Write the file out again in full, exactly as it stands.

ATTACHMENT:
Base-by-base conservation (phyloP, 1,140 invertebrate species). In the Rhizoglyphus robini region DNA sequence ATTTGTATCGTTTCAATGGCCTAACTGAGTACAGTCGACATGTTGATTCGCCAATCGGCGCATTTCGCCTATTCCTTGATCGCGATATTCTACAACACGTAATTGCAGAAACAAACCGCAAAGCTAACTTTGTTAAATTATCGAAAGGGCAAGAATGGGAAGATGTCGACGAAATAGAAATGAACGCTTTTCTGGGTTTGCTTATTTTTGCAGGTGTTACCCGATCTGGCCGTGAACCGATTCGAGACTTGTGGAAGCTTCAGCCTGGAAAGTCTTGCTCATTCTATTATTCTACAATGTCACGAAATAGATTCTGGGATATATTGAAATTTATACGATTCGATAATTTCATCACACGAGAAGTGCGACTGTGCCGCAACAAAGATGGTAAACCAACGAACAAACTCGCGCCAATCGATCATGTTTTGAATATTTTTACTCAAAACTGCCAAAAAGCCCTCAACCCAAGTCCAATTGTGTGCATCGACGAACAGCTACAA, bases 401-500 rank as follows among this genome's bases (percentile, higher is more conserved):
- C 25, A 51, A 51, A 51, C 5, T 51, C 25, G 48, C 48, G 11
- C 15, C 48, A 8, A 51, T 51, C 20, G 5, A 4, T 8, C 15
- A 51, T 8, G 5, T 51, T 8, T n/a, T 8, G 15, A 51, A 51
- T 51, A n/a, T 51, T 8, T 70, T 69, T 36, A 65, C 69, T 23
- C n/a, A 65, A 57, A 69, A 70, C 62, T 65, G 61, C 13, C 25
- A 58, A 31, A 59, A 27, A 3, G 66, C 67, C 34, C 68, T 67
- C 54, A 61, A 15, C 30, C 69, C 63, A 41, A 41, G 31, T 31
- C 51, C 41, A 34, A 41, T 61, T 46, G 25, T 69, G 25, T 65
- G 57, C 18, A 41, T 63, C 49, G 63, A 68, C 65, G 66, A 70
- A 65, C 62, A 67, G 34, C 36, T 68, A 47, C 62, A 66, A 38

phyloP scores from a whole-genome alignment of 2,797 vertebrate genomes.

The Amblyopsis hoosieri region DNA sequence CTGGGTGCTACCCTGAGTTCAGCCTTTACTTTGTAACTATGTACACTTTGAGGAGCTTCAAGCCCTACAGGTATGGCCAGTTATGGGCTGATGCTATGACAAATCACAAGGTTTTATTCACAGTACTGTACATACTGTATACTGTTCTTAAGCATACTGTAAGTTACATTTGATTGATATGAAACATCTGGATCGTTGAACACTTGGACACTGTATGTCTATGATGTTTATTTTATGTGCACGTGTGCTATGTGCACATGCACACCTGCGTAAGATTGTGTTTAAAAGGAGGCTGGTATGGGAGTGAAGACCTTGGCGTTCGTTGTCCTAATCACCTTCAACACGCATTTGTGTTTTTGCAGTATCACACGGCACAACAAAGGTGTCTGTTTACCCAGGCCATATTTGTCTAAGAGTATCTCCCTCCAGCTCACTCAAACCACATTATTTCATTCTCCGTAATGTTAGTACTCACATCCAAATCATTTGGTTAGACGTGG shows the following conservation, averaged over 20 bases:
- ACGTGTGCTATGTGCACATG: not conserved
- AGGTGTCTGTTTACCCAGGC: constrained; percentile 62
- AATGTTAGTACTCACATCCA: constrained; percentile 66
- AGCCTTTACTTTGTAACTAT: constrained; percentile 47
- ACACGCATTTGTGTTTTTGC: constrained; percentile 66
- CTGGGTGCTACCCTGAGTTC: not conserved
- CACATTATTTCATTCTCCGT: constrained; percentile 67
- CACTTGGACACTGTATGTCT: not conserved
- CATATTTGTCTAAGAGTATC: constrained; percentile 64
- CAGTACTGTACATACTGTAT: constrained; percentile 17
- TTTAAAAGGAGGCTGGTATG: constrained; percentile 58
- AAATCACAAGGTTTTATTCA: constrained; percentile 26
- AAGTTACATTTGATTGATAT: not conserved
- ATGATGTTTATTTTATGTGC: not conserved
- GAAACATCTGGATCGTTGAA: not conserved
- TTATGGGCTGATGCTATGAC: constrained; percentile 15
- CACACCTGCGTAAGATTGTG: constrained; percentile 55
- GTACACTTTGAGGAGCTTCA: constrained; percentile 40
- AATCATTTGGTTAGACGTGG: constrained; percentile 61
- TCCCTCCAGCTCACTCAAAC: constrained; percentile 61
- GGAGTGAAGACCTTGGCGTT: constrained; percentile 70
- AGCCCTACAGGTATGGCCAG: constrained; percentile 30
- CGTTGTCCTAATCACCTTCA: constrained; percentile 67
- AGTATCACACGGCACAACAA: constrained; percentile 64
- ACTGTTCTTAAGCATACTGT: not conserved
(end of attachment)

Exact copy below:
Base-by-base conservation (phyloP, 1,140 invertebrate species). In the Rhizoglyphus robini region DNA sequence ATTTGTATCGTTTCAATGGCCTAACTGAGTACAGTCGACATGTTGATTCGCCAATCGGCGCATTTCGCCTATTCCTTGATCGCGATATTCTACAACACGTAATTGCAGAAACAAACCGCAAAGCTAACTTTGTTAAATTATCGAAAGGGCAAGAATGGGAAGATGTCGACGAAATAGAAATGAACGCTTTTCTGGGTTTGCTTATTTTTGCAGGTGTTACCCGATCTGGCCGTGAACCGATTCGAGACTTGTGGAAGCTTCAGCCTGGAAAGTCTTGCTCATTCTATTATTCTACAATGTCACGAAATAGATTCTGGGATATATTGAAATTTATACGATTCGATAATTTCATCACACGAGAAGTGCGACTGTGCCGCAACAAAGATGGTAAACCAACGAACAAACTCGCGCCAATCGATCATGTTTTGAATATTTTTACTCAAAACTGCCAAAAAGCCCTCAACCCAAGTCCAATTGTGTGCATCGACGAACAGCTACAA, bases 401-500 rank as follows among this genome's bases (percentile, higher is more conserved):
- C 25, A 51, A 51, A 51, C 5, T 51, C 25, G 48, C 48, G 11
- C 15, C 48, A 8, A 51, T 51, C 20, G 5, A 4, T 8, C 15
- A 51, T 8, G 5, T 51, T 8, T n/a, T 8, G 15, A 51, A 51
- T 51, A n/a, T 51, T 8, T 70, T 69, T 36, A 65, C 69, T 23
- C n/a, A 65, A 57, A 69, A 70, C 62, T 65, G 61, C 13, C 25
- A 58, A 31, A 59, A 27, A 3, G 66, C 67, C 34, C 68, T 67
- C 54, A 61, A 15, C 30, C 69, C 63, A 41, A 41, G 31, T 31
- C 51, C 41, A 34, A 41, T 61, T 46, G 25, T 69, G 25, T 65
- G 57, C 18, A 41, T 63, C 49, G 63, A 68, C 65, G 66, A 70
- A 65, C 62, A 67, G 34, C 36, T 68, A 47, C 62, A 66, A 38

phyloP scores from a whole-genome alignment of 2,797 vertebrate genomes.

The Amblyopsis hoosieri region DNA sequence CTGGGTGCTACCCTGAGTTCAGCCTTTACTTTGTAACTATGTACACTTTGAGGAGCTTCAAGCCCTACAGGTATGGCCAGTTATGGGCTGATGCTATGACAAATCACAAGGTTTTATTCACAGTACTGTACATACTGTATACTGTTCTTAAGCATACTGTAAGTTACATTTGATTGATATGAAACATCTGGATCGTTGAACACTTGGACACTGTATGTCTATGATGTTTATTTTATGTGCACGTGTGCTATGTGCACATGCACACCTGCGTAAGATTGTGTTTAAAAGGAGGCTGGTATGGGAGTGAAGACCTTGGCGTTCGTTGTCCTAATCACCTTCAACACGCATTTGTGTTTTTGCAGTATCACACGGCACAACAAAGGTGTCTGTTTACCCAGGCCATATTTGTCTAAGAGTATCTCCCTCCAGCTCACTCAAACCACATTATTTCATTCTCCGTAATGTTAGTACTCACATCCAAATCATTTGGTTAGACGTGG shows the following conservation, averaged over 20 bases:
- ACGTGTGCTATGTGCACATG: not conserved
- AGGTGTCTGTTTACCCAGGC: constrained; percentile 62
- AATGTTAGTACTCACATCCA: constrained; percentile 66
- AGCCTTTACTTTGTAACTAT: constrained; percentile 47
- ACACGCATTTGTGTTTTTGC: constrained; percentile 66
- CTGGGTGCTACCCTGAGTTC: not conserved
- CACATTATTTCATTCTCCGT: constrained; percentile 67
- CACTTGGACACTGTATGTCT: not conserved
- CATATTTGTCTAAGAGTATC: constrained; percentile 64
- CAGTACTGTACATACTGTAT: constrained; percentile 17
- TTTAAAAGGAGGCTGGTATG: constrained; percentile 58
- AAATCACAAGGTTTTATTCA: constrained; percentile 26
- AAGTTACATTTGATTGATAT: not conserved
- ATGATGTTTATTTTATGTGC: not conserved
- GAAACATCTGGATCGTTGAA: not conserved
- TTATGGGCTGATGCTATGAC: constrained; percentile 15
- CACACCTGCGTAAGATTGTG: constrained; percentile 55
- GTACACTTTGAGGAGCTTCA: constrained; percentile 40
- AATCATTTGGTTAGACGTGG: constrained; percentile 61
- TCCCTCCAGCTCACTCAAAC: constrained; percentile 61
- GGAGTGAAGACCTTGGCGTT: constrained; percentile 70
- AGCCCTACAGGTATGGCCAG: constrained; percentile 30
- CGTTGTCCTAATCACCTTCA: constrained; percentile 67
- AGTATCACACGGCACAACAA: constrained; percentile 64
- ACTGTTCTTAAGCATACTGT: not conserved